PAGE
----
Iran has appointed a new head of its central bank after the currency crashed to its lowest level ever against the U.S. dollar amid economic troubles aggravated by more than three months of nationwide protests.
The government appointed Mohammad Reza Farzin, 57, as the new governor of the central bank during a cabinet meeting on December 29, state TV reported.
Farzin, a former deputy finance minister, had served as CEO of Bank Melli Iran since last year.
He is replacing Ali Salehabadi, who resigned after 15 months at the post.
The Iranian currency, the rial, reached a new all-time low against the U.S. dollar on December 28, with one dollar worth 430,000 rials, down from 370,000 earlier this month.
Iranians have been scrambling to convert their savings into foreign currencies, especially U.S. dollars and euros, amid a worsening economic situation triggered by years of Western sanctions over Iran’s nuclear program and political instability sparked by the ongoing anti-government protest movement.
The rial was trading at 300,000 to the U.S. dollar when the unrest erupted after the September 16 death of 22-year-old Mahsa Amini in the custody of morality police. The demonstrations rapidly escalated into calls for an end to more than 40 years of clerical rule.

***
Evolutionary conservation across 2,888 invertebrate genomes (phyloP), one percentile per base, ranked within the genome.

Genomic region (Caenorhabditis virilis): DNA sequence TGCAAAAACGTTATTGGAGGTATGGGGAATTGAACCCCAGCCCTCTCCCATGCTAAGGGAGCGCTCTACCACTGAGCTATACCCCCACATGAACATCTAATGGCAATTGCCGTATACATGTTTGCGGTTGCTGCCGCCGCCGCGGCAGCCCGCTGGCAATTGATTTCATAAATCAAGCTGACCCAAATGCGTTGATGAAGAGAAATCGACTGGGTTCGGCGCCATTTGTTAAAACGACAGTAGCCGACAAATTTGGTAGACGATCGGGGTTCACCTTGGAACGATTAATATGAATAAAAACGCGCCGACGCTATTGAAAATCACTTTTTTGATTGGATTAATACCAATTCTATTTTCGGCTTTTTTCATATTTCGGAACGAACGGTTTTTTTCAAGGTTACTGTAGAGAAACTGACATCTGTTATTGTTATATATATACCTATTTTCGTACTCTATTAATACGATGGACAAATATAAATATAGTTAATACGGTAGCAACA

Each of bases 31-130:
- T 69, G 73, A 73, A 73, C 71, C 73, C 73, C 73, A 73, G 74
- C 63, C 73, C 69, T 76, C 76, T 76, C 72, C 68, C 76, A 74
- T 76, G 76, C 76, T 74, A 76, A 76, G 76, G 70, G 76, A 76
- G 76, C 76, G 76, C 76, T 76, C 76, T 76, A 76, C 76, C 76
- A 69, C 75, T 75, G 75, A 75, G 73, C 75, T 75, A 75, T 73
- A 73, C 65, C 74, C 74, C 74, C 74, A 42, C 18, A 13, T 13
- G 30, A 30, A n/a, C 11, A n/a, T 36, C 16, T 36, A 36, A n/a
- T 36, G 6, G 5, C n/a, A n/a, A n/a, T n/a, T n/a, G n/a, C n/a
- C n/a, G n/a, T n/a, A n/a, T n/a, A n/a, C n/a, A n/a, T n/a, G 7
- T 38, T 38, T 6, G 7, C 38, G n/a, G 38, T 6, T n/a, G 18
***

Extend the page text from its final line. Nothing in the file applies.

The weakening of the currency has also been accelerated by a lack of progress on negotiations with the West to revive the 2015 nuclear deal between Tehran and global powers that had scrapped most international economic sanctions in exchange for limits to Tehran's nuclear program.
Former President Donald Trump withdrew the United States from the agreement in 2018 and reimposed harsh economic sanctions on Iran, prompting Tehran to resume nuclear activities nuclear activities prohibited by the nuclear pact.